A Bible student writes, “I am sympathetic to your position of total destruction instead of everlasting conscious torment. But how do you explain the verse which says: ‘where the worm dies not and the fire is not quenched?'”
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The phrase you cite first comes from Isaiah 66:24, which portrays the righteous going out of the city of Jerusalem, following God’s final judgment on the wicked, and viewing their dead corpses in the city “dump” — where maggots (“the worm”) and smouldering garbage fire (“the fire”) race to consume them. It is a scene, Isaiah says, of disgust or abhorrence (v. 24). Note that the picture includes dead corpses, not living beings. It involves shame, not pain. These are the “corpses of those whom the Lord has slain.” Throughout the Bible, the figure of “unquenchable” fire refers to fire which cannot be resisted, and which thus completely BURNS UP whatever is put into it (Matt. 3:12; Ezek. 20:47-48; Amos 5:5-6).
During intertestamental times, this language came to be associated with the Valley of the Sons of Hinnom, also known as Gehenna, the word translated “hell” in the New Testament. Gehenna is an actual place outside Jerusalem, which I viewed with my own eyes in June 1999 during a pilgrimage to Israel. Gehenna was once the site of child sacrifice (2 Kings 16:3; 21:6) and later the city “dump” for garbage and dead carcasses (Jer. 7:31-33; 19:2-13). It was a repugnant and disgusting place in biblical times, crawling with maggots and filled with sickening sights and smells.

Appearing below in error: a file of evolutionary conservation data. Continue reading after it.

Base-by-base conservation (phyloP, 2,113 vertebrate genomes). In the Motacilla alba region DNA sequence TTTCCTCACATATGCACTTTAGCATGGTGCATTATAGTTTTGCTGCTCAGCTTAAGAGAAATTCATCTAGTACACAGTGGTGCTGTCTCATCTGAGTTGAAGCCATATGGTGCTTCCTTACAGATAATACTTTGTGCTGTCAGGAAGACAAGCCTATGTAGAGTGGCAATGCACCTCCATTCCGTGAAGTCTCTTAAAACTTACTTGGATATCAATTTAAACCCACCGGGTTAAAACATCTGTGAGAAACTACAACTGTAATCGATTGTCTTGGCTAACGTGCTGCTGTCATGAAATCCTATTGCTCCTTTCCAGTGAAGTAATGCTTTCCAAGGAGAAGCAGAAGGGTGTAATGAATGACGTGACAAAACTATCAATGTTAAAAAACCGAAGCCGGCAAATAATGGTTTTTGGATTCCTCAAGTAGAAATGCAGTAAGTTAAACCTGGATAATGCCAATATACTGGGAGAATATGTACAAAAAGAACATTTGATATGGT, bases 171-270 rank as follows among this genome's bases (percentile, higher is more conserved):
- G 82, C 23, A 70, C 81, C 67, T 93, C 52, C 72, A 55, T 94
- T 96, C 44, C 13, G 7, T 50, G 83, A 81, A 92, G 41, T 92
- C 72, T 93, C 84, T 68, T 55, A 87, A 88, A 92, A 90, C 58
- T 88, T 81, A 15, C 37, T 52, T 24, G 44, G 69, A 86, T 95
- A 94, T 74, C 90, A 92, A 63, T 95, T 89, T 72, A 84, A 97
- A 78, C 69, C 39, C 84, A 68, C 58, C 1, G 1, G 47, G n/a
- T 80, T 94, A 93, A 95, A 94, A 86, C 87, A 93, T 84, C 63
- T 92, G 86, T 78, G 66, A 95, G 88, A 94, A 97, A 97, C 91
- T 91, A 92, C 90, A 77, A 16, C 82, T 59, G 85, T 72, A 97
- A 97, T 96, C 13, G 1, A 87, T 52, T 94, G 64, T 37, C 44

The Jewish literature from between the Testaments (the Apocrypha, the Pseudepigrapha, and the Dead Sea Scrolls) uses the word “Gehenna” to speak of the place of final punishment, although with some diversity of meaning. Most of these writers reveal an expectation of total and eternal annihilation, although one passage in apocryphal Judith clearly says the wsicked will endure conscious torment forever and a few texts in the Pseudepigrapha might suggest that fate as well.
When Jesus borrows language from Isaiah 66:24 for his own teaching (Mk. 9:48), we must read the Scripture he quotes if we wish to understand his meaning. That biblical text clearly describes total destruction, not conscious torment. Since Jesus says nothing to change the original meaning, but rather confirms it in other places (see Matt. 10:28), we are safe to leave it just as it stands.